The bandwidth required by the attacker can be reduced by reflecting a request off a third party server which will respond with a larger response to the victim. DNS is often used to achieve this as the request to the third party server is much smaller than the response sent back to the victim.
Reflection and amplification attack mitigation
To limit the effectiveness of this attack, only allow the low service ports that are required for the correct operation of the service (eg up to 1024) at the border to a network. Most traffic will originate from another server on the internet hosting a legitimate service on a low port number. This may limit the functionality of legitimate services on the target network, and should be investigated before introduction.
General DoS mitigations
Mitigations are available for every known type of DoS attack. However it is not possible to fully remove the risk that a DoS attack will be successful. Regardless of the technique used to attack a network, if the ability for the service to react to the attack is exceeded, a DoS condition will take effect. When choosing DoS protection for a service, system administrators and designers should consider any device introduced into the network’s ability to cope with the attack.
Each component of the service should be considered because increasing capacity in one component (in order to deal with an attack) may only move the bottleneck to another component within the infrastructure.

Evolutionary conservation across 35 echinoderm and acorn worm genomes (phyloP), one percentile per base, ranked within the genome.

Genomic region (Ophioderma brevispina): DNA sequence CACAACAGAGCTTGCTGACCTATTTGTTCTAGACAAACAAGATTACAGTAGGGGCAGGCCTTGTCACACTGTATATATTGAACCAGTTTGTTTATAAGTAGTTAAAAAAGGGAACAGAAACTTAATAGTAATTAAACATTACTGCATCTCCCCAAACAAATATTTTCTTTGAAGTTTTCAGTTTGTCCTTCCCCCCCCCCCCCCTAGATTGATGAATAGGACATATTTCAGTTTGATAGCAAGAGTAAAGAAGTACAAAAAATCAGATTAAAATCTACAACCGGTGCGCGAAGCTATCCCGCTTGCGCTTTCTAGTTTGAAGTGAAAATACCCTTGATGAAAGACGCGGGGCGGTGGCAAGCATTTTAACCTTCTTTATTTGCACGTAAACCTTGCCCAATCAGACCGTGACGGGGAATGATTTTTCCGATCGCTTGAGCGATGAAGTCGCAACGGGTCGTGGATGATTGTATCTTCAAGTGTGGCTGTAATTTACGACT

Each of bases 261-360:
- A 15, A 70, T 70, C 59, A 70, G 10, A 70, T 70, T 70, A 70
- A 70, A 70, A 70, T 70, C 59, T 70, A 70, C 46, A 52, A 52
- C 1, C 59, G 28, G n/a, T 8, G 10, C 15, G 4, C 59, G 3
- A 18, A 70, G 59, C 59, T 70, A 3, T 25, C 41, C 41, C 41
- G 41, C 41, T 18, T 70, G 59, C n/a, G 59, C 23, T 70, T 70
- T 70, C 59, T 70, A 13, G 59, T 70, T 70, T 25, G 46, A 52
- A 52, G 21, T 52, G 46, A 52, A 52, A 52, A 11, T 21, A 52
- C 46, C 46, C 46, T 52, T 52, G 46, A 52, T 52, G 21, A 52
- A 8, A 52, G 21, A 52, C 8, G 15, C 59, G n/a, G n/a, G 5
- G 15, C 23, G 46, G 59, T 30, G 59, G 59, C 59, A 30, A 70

The five common methods used to help prevent exhaustion of resources are summarised below. Each should be considered as just one possible component that contributes to an overall response to DDoS attacks:
Purchase more bandwidth or resources
On its own, this approach will have limited benefit. A determined attacker will nearly always be able to send more traffic than most organisations’ hardware or internet connection can handle.
Employ preventative measures upstream
In order to reduce the requirements on the system infrastructure, move as much protection upstream to the ISP as possible. Most ISPs are able to filter DDoS traffic before it reaches the connection to the client network. In the simplest case asking the ISP to implement stringent firewall rules will block many types of DoS attack.
Use a Content Delivery Network (CDN)
Content Delivery Networks typically serve the core static content from a web application and manage dynamic requests. They often have access to infrastructure distributed globally with multiple routes into and out of the network. Consequently it is very difficult to successfully DoS a CDN.